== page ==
PUBLIC TELEVISION and radio have come a long way since the first Carnegie Commission report a dozen years ago. That commission's recommendations, with one key exception, became the base of the legislation that changed public broadcasting from a local affair into a national institution. Congress adopted its proposals to create a Corporation for Public Broadcasting, insulate it somewhat from political pressures and provide it with federal funds. But Congress rejected the idea that it place a tax on the sale of television sets and dedicate the revenue from it exclusively to public broadcasting.
The second Carnegie Commission, which released its recommendations last week, is still trying to fill that gap.While it wants to reorganize the existing public-broadcasting bureaucracies and to protect them better against political interference, its key recommendation is that Congress levy a fee on those who now use the public airways as a way to provide the additional funds it says public broadcasting should have. The biggest fees would be imposed on those who make a profit out of that use -- commercial television and radio stations, like those owned by this newspaper. Fees would also be imposed on other users of the radio spectrum, such as citizens' band and mobile radio operators.
The idea of these user fees is not new. Rep. Lionel Van Deerlin (D-Calif.), who heads a House subcommittee that is attempting to rewrite the communications act, has already drafted legislation to levy them on commercial broadcasters. Given the strong opposition of most broadcasters to such proposals, it is not clear whether they will fare better in Congress than did the original proposal for an earmarked tax on the sale of television sets. Congress refused then and chose to provide federal funds through direct appropriations.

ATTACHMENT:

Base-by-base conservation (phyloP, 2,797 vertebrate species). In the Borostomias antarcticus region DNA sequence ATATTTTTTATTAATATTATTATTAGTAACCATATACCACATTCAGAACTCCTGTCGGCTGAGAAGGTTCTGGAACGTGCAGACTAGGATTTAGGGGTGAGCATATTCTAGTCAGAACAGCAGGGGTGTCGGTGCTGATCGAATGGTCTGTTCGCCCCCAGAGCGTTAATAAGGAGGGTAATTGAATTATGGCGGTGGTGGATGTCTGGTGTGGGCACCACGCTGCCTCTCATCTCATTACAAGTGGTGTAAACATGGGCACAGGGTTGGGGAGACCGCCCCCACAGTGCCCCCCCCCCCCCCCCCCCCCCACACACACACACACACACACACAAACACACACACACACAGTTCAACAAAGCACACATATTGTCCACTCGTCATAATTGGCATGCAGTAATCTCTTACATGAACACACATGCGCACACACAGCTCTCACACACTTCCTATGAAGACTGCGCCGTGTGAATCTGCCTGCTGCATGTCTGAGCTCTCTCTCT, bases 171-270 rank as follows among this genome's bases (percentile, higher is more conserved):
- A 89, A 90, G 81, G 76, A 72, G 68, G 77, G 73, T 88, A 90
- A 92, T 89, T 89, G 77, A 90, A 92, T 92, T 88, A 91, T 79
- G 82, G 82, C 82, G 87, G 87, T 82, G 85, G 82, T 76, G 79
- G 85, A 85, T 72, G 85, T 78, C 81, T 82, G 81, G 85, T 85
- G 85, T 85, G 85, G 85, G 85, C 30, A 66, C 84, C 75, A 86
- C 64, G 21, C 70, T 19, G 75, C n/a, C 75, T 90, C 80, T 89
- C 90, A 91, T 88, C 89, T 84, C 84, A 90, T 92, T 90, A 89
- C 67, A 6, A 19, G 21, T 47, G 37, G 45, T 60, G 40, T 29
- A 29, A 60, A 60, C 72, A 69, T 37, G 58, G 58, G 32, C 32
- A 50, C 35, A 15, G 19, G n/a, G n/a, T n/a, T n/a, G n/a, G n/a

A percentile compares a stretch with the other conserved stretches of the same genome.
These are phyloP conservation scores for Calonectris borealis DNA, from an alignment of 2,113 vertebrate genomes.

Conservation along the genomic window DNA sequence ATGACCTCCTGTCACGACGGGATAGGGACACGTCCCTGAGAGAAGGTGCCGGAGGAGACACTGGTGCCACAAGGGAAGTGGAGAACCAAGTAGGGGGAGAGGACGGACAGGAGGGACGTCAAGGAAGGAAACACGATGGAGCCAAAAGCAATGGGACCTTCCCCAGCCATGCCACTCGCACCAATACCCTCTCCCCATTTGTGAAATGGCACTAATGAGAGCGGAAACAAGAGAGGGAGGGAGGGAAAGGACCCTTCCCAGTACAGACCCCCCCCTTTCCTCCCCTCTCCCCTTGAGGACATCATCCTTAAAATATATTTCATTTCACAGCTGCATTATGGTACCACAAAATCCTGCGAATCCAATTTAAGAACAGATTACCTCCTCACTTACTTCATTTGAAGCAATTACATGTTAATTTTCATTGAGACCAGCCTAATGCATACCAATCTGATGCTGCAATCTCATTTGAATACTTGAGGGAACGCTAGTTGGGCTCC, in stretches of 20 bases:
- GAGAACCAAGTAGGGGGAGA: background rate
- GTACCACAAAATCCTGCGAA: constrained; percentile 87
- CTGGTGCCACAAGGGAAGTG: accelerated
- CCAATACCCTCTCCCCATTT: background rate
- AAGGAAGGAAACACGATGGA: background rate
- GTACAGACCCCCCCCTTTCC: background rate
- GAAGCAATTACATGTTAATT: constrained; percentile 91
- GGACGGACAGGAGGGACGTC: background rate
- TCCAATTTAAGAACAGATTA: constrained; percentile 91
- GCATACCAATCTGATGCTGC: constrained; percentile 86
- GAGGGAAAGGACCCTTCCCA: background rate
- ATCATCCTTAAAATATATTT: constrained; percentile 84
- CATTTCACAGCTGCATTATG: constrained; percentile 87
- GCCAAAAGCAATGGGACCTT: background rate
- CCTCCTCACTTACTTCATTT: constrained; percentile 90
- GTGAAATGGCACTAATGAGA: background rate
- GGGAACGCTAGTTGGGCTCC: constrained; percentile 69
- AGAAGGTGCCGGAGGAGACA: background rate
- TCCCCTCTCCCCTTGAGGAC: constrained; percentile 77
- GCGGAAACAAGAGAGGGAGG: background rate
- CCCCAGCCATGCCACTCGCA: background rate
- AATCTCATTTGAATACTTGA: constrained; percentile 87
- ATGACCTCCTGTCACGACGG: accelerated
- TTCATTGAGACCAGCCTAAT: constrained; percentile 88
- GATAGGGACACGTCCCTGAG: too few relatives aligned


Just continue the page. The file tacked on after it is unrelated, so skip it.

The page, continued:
It is clear that the new commission would prefer for Congress to dedicate a tax, any tax, to public broadcasting. That's because a guaranteed source of income would permit better long-range planning and help free public broadcasters from political pressure. But the commission shied away from making such a recommendation to avoid the old argument about whether any public institution, particularly one involved in forming public opinions and attitudes, should have so large a measure of financial independence.
If the commission can persuade Congress to appropriate more money for public broadcasting and impose the spectrum fees to raise at least part of the additional funds, it may succeed in doing indirectly what Congress refused to do directly a decade ago. An appropriation with such an offset might soon come to be regarded as a fixture rather than a continuing item in each year's budget.
We would prefer not to see these matters so closely linked. If public television needs more money from the federal government -- and there is a substantial argument that it does -- the case for that should be made without regard to where the money will come from. If it is in the public interest to impose license fees on users of the airways, they should be imposed without regard to where the money will go. By tying the two together, the commission has deflected attention somewhat from the key questions in public broadcasting's future: What changes are needed in its bureaucracies and what, besides just more money, does it need to improve its programming as much in the next dozen years as it has in the last dozen?